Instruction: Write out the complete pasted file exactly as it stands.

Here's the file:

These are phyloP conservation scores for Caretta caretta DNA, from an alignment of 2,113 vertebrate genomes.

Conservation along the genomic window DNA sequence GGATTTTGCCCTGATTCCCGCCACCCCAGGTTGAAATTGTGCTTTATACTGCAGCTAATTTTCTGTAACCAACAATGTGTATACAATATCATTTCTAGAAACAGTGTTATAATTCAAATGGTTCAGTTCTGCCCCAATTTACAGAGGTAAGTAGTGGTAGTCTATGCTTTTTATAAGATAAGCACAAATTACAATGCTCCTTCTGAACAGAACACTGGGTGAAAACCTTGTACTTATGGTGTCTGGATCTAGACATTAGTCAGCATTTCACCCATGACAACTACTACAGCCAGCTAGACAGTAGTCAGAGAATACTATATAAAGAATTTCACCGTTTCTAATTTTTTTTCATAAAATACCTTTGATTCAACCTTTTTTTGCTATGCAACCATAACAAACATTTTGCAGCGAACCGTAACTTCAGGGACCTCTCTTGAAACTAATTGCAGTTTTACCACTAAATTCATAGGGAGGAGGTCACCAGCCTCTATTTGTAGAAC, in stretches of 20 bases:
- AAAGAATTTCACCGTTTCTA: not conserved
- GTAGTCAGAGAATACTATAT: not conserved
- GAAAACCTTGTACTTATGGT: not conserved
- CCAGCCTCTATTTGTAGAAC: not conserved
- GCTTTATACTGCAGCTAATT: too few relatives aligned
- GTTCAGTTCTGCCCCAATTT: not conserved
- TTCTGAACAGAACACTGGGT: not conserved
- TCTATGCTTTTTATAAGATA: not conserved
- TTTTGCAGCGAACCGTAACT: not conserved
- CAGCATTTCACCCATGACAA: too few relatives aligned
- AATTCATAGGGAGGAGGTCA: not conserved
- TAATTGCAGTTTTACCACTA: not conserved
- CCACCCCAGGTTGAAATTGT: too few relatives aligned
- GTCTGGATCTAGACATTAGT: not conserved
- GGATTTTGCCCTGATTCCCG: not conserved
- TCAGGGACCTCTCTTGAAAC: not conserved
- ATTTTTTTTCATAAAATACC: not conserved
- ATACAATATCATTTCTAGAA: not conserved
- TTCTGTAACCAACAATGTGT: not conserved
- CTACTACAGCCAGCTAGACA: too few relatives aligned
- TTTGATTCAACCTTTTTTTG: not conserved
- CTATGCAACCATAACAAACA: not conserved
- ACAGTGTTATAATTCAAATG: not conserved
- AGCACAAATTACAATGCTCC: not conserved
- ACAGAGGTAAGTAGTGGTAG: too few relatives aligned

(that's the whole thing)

These are phyloP conservation scores for Caretta caretta DNA, from an alignment of 2,113 vertebrate genomes.

Conservation along the genomic window DNA sequence GGATTTTGCCCTGATTCCCGCCACCCCAGGTTGAAATTGTGCTTTATACTGCAGCTAATTTTCTGTAACCAACAATGTGTATACAATATCATTTCTAGAAACAGTGTTATAATTCAAATGGTTCAGTTCTGCCCCAATTTACAGAGGTAAGTAGTGGTAGTCTATGCTTTTTATAAGATAAGCACAAATTACAATGCTCCTTCTGAACAGAACACTGGGTGAAAACCTTGTACTTATGGTGTCTGGATCTAGACATTAGTCAGCATTTCACCCATGACAACTACTACAGCCAGCTAGACAGTAGTCAGAGAATACTATATAAAGAATTTCACCGTTTCTAATTTTTTTTCATAAAATACCTTTGATTCAACCTTTTTTTGCTATGCAACCATAACAAACATTTTGCAGCGAACCGTAACTTCAGGGACCTCTCTTGAAACTAATTGCAGTTTTACCACTAAATTCATAGGGAGGAGGTCACCAGCCTCTATTTGTAGAAC, in stretches of 20 bases:
- AAAGAATTTCACCGTTTCTA: not conserved
- GTAGTCAGAGAATACTATAT: not conserved
- GAAAACCTTGTACTTATGGT: not conserved
- CCAGCCTCTATTTGTAGAAC: not conserved
- GCTTTATACTGCAGCTAATT: too few relatives aligned
- GTTCAGTTCTGCCCCAATTT: not conserved
- TTCTGAACAGAACACTGGGT: not conserved
- TCTATGCTTTTTATAAGATA: not conserved
- TTTTGCAGCGAACCGTAACT: not conserved
- CAGCATTTCACCCATGACAA: too few relatives aligned
- AATTCATAGGGAGGAGGTCA: not conserved
- TAATTGCAGTTTTACCACTA: not conserved
- CCACCCCAGGTTGAAATTGT: too few relatives aligned
- GTCTGGATCTAGACATTAGT: not conserved
- GGATTTTGCCCTGATTCCCG: not conserved
- TCAGGGACCTCTCTTGAAAC: not conserved
- ATTTTTTTTCATAAAATACC: not conserved
- ATACAATATCATTTCTAGAA: not conserved
- TTCTGTAACCAACAATGTGT: not conserved
- CTACTACAGCCAGCTAGACA: too few relatives aligned
- TTTGATTCAACCTTTTTTTG: not conserved
- CTATGCAACCATAACAAACA: not conserved
- ACAGTGTTATAATTCAAATG: not conserved
- AGCACAAATTACAATGCTCC: not conserved
- ACAGAGGTAAGTAGTGGTAG: too few relatives aligned